No, not just in hitting dingers, but in working counts.

The average plate appearance in 2012 was 3.82 pitches. Last year, it was 3.90, and this year (as of this writing) it’s 3.91. The percentage of pitches thrown in full counts was 4.6 in 2012. Last year and this year, it’s 5.0. The percentage of pitches that result in a foul ball in 2012 was 16.7. Last year, it was 17.7 and this year it’s 17.6. And of course, strikeout rates have been at historical highs in recent years. In 2012, 19.8% percent of plate appearances ended in a strikeout. Last year, it was 23.2 -- the highest ever for a full season.

What this all amounts to is more pitches for the same number of outs. And while that obviously hasn’t hindered the no-hit parade, it does reduce our odds of witnessing a perfect game. After all, the deeper the count, the higher the likelihood of a walk.

3. It’s wild out there.

One of the absolute biggest changes in baseball since we last saw a perfect game is the way pitchers attack opposing batters. Fastballs are being thrown harder now than they were then, but they are being thrown much less frequently.

No doubt, this approach is working. Between the increase in breaking and off-speed pitches and the aggressive defensive shifting that has come into vogue, the leaguewide batting average has plummeted. In 2012, it was .255. Last year, it was .244 -- the lowest mark since 1972. This year, the average through the first six weeks of the season was .235, on pace to “beat” 1968 (.237) for the lowest average of all-time. No wonder there are so many no-hitters.

The problem from a perfect game perspective, however, is that pitchers don’t command breaking and off-speed pitches as well as they command fastballs.

Fastballs: 51.8%
Breaking: 44.7%
Off-speed: 40.7%

“Guys today, we're less worried about walks,” McKenzie says. “Guys are trying to showcase their stuff and get outs. I think guys in the last 10 years have seen what gets them paid. If that’s the strikeout and it leads to a couple more walks, they’re not too worried about it. And that leads to them not being as consistent in the zone from pitch one to whatever pitch it would take to get a perfect game.”

4. Pitchers have been pulled with perfectos

We would be remiss if we didn’t mention two anomalies that have occurred within this 10-year window. Rich Hill was removed with a perfect game intact against the Marlins due to blister issues on Sept. 10, 2016. And Clayton Kershaw was removed after seven perfect innings against the Twins on April 13 of this year, in his first start of the season after dealing with forearm inflammation last season.

Those are the only two times in history in which a pitcher has been pulled with a perfect game intact after seven innings. And both times, Dodgers manager Dave Roberts did the pulling.

Given the direction the game has gone in terms of pitcher protection, Roberts is more symptom than cause. The complete game has, of course, become a rare bird. In the last three full seasons (2018, 2019 and 2021) combined, there were 137 complete games -- or just nine more than in the 2012 season alone.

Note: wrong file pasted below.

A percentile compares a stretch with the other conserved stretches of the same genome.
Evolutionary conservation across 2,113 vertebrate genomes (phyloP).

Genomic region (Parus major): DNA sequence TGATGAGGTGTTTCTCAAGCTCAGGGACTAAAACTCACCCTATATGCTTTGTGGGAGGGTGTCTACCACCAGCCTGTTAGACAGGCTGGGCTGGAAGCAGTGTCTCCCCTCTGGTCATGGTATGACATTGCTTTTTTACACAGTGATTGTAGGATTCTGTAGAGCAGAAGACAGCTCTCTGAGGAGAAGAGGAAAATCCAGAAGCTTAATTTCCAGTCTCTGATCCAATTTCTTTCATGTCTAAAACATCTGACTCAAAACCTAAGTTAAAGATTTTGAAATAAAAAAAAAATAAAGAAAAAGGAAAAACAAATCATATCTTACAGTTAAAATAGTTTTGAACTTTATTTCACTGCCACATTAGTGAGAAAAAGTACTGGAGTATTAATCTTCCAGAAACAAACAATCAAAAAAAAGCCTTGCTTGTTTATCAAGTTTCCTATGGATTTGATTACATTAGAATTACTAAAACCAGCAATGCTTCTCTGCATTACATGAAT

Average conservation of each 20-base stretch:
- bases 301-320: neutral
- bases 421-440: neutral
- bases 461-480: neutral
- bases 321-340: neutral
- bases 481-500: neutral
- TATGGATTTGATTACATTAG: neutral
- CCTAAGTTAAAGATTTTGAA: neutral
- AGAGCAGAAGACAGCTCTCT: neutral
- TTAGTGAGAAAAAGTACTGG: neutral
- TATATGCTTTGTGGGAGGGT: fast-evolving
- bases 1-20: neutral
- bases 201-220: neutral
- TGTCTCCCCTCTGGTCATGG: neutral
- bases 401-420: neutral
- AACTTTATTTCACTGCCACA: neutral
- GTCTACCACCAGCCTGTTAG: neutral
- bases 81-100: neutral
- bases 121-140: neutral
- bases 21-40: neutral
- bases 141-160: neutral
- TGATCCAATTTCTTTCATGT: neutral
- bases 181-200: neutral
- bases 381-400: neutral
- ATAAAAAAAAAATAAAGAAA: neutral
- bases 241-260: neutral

Again, this hasn’t prevented no-hitters from occurring on a semi-regular basis. But evidently, it’s easier for a bullpen to finish off a no-hitter than a perfect game. Six of the last 19 no-hitters were combined efforts, and there has never in history been a combined perfect game, as the Dodgers ‘pen was not able to finish what Hill and Kershaw started.

Should another pitcher ever be pulled with a perfecto, keep this in mind: When the call is made to the bullpen, the likelihood of a walk rises. In the last 10 seasons, starters have walked 7.6% of batters faced, while relievers have walked 9.2%. Last year, starters walked 7.8% of batters and relievers walked 9.8%.

5. We’ve actually already had plenty of perfect games

Finally, we asked Tom Tango, MLB’s Senior Data Architect, if he could calculate the probability of a perfect game.

Fair warning: His response contains the kind of mathematical jargon most of us should have retained from high school. As it stands, we’re going to have to take Mr. Tango’s word for it:

“Let’s say OBP, including reached on error, is .333. This means getting 27 straight outs is .667^27, which is over 50,000 to 1. However, a great pitcher would have an OBP under .300, so 27 straight out is 15,000 to 1. A great pitcher with a .270 OBP is 5,000 to 1. A bad pitcher would naturally be way over 50,000 to 1. So there’s a distribution here that is not symmetrical. If you take the average of all pitchers, the odds are going to be closer to 20,000 to 1.

“With 162 x 30 team games, that’s almost 5,000 games. So I’d expect one perfect game every 4 years with 30 teams. With 16 teams, that’s closer to one every 8 years.

“So historically, that probably works out to one every six years, and over the last 120 years, I’d therefore expect about 20 perfect games.”

Uh, what he said.

The bottom line, if this math checks out, is that we’ve had 21 perfect games in the last 120 years (not counting the two in the 1800s) when we “should have” had 20.

Why, that’s… almost perfect.